Long-term survival among patients operated upon for peptic ulcer disease

John M. Duggan, Alan R. Zinsmeister, Keith A. Kelly, L. Joseph Melton

Research output: Contribution to journalArticlepeer-review

11 Scopus citations


Background: Although surgery has been used widely for treating peptic ulcer disease, there is conflicting evidence with respect to subsequent life expectancy and the determinants of mortality. Our aim was to compare long- term survival in a large, population-based cohort of operated patients with that expected in the general population. Methods: We followed 471 Rochester, Minnesota residents who had surgery for peptic ulcer at the Mayo Clinic during 1956-85 for a total of 6174 person-years. Patients were followed through their complete (inpatient and outpatient) medical records in the community until death or last clinical contact and death certificates were obtained for all who succumbed. We compared observed survival and cause- specific death rates in this cohort with expected values and identified the determinants of short (30 day) and long-term mortality. Results and Conclusions: Survival was worse than expected, but excess deaths were confined to those with perforated ulcers (42 deaths observed; 18.8 expected). Independent predictors of death included age, male gender, emergency operation, gastric ulcer and cigarette smoking. Most deaths were due to heart disease and cancer, but only those due to digestive diseases (standardized mortality ratio (SMR) 3.8, 95% CI 2.4-5.7) and respiratory diseases (SMR 1.9, 95% CI 1.3-2.7) were increased compared to expected figures. Overall survival was reduced in this cohort but was normal among those whose ulcers were not perforated. However, the data suggest an adverse role for alcohol and smoking in these patients.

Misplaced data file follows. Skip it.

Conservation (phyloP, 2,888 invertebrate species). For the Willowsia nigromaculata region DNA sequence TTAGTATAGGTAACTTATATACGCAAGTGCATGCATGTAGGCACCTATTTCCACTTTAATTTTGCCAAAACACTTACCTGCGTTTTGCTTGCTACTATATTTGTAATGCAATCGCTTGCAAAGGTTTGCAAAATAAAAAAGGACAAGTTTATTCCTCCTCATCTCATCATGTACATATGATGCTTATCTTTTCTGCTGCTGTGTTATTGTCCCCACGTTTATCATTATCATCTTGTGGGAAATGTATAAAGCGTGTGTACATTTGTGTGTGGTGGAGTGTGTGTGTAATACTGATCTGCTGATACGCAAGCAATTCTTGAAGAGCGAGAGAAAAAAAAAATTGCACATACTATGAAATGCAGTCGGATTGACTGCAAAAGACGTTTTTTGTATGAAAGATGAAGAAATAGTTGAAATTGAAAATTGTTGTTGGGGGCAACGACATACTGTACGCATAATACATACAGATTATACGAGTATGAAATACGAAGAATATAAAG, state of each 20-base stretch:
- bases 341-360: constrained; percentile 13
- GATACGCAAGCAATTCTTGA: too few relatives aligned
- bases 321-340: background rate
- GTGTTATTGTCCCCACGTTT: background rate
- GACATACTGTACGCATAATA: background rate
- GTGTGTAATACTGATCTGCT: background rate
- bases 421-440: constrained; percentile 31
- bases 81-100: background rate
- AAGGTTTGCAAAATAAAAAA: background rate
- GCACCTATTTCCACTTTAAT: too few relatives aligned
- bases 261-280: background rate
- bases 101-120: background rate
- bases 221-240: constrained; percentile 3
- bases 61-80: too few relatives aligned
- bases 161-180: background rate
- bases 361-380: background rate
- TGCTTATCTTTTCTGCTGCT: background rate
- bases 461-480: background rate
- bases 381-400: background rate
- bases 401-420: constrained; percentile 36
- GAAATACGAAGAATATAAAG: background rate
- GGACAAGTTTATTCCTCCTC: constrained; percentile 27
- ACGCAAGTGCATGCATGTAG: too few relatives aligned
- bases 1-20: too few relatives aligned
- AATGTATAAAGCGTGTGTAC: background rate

Original languageEnglish (US)
Pages (from-to)1074-1082
Number of pages9
JournalJournal of Gastroenterology and Hepatology (Australia)
Issue number11
StatePublished - Jan 1 1999


  • Epidemiology
  • Mortality
  • Peptic ulcer disease
  • Population-based study
  • Risk factors

ASJC Scopus subject areas

  • Hepatology
  • Gastroenterology


Dive into the research topics of 'Long-term survival among patients operated upon for peptic ulcer disease'. Together they form a unique fingerprint.

Cite this